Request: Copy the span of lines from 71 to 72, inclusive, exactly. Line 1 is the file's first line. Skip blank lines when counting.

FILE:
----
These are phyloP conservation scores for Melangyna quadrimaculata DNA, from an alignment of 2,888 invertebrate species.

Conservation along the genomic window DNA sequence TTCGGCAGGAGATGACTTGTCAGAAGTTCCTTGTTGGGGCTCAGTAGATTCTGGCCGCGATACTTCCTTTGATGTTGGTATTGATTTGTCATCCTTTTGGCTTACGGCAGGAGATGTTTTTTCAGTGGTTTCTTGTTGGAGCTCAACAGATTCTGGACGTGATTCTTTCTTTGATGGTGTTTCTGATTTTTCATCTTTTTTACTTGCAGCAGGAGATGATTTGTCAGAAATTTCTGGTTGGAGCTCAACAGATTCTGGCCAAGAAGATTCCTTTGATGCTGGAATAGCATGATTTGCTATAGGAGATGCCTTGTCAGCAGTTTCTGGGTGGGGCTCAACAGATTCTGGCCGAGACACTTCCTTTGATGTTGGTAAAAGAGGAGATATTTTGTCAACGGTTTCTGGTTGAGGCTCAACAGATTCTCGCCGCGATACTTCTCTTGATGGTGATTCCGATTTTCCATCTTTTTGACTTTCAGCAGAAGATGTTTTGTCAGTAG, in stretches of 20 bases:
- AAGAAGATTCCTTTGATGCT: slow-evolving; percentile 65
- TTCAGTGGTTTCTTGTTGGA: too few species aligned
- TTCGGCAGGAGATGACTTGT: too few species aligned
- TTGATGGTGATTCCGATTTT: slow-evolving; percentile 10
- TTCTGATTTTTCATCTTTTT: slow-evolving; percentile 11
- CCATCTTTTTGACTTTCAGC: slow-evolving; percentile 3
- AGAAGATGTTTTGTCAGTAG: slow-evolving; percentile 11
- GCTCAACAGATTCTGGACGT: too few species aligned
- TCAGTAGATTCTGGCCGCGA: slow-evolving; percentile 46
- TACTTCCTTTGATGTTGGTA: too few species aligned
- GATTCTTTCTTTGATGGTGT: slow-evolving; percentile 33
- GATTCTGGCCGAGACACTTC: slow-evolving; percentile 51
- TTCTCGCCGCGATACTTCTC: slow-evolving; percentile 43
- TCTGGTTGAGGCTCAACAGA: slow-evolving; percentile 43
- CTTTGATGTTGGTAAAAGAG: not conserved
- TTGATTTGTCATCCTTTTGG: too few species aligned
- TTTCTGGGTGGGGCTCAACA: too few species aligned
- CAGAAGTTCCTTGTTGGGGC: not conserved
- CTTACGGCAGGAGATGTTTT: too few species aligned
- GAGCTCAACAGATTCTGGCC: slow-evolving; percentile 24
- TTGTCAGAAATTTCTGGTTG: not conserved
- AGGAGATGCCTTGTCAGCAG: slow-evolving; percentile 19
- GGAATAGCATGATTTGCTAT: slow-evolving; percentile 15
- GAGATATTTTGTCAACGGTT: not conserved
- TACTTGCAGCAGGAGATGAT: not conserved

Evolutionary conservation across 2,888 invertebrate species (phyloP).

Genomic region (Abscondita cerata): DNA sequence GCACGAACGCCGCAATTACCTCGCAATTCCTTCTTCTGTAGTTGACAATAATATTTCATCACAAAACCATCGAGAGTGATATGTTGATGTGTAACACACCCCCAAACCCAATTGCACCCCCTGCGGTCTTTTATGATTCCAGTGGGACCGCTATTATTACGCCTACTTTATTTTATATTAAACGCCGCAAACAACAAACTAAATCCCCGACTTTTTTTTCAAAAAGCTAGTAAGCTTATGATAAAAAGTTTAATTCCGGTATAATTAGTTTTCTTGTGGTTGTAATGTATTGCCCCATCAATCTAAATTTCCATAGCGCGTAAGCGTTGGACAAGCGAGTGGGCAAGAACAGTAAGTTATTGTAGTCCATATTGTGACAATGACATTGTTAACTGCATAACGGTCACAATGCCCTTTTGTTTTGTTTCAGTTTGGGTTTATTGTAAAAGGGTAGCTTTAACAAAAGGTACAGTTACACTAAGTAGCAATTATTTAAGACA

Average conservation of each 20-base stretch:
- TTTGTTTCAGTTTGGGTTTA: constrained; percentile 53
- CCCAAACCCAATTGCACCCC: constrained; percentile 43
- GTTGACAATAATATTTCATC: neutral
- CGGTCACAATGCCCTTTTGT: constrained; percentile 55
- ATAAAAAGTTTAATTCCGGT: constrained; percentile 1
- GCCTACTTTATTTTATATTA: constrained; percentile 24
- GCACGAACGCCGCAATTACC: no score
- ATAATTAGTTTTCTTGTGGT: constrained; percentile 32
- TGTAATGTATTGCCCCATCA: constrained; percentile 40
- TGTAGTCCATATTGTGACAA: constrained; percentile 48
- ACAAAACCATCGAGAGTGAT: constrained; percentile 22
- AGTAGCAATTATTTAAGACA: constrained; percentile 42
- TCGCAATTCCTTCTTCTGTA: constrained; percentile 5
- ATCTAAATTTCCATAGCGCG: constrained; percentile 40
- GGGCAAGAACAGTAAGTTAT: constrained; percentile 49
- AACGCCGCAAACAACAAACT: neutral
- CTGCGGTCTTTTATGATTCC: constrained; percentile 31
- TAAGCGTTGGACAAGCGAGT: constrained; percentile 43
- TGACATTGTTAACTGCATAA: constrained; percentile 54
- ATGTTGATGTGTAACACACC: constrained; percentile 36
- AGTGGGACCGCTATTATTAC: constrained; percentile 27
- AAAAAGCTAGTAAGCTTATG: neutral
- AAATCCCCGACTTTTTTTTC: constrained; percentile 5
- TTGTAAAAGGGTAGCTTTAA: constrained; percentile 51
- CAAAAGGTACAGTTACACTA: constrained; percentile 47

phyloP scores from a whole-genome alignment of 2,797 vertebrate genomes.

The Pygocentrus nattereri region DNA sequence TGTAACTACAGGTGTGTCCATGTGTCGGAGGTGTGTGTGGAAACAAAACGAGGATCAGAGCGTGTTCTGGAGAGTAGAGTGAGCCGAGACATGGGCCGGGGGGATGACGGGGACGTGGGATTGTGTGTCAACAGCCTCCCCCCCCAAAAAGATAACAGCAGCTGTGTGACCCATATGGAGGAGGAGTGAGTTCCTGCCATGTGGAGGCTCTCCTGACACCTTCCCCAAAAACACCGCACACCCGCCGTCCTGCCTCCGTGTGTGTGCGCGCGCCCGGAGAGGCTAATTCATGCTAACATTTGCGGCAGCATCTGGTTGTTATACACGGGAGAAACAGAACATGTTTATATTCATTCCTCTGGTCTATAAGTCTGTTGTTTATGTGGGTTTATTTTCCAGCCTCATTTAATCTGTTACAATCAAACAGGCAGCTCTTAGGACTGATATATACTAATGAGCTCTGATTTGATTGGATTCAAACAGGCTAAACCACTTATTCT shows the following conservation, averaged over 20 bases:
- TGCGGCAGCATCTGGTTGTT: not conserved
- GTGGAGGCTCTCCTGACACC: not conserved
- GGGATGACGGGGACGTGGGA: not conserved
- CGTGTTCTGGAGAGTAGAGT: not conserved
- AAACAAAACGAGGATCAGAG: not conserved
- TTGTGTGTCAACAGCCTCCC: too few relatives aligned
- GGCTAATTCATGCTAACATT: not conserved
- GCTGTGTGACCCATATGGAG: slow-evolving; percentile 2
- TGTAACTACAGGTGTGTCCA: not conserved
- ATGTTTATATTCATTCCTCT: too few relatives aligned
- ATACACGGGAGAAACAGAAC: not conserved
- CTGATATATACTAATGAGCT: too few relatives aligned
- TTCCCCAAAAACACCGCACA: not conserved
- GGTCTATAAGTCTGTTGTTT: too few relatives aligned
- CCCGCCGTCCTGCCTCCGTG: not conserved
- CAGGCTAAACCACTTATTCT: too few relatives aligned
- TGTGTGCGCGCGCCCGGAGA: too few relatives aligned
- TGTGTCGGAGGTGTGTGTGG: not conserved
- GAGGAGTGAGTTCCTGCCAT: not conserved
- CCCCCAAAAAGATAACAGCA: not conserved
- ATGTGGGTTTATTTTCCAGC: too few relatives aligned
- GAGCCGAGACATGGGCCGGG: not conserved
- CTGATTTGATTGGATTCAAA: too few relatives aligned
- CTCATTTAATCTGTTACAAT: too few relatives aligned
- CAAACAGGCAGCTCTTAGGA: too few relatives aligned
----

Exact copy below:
- GGTCTATAAGTCTGTTGTTT: too few relatives aligned
- CCCGCCGTCCTGCCTCCGTG: not conserved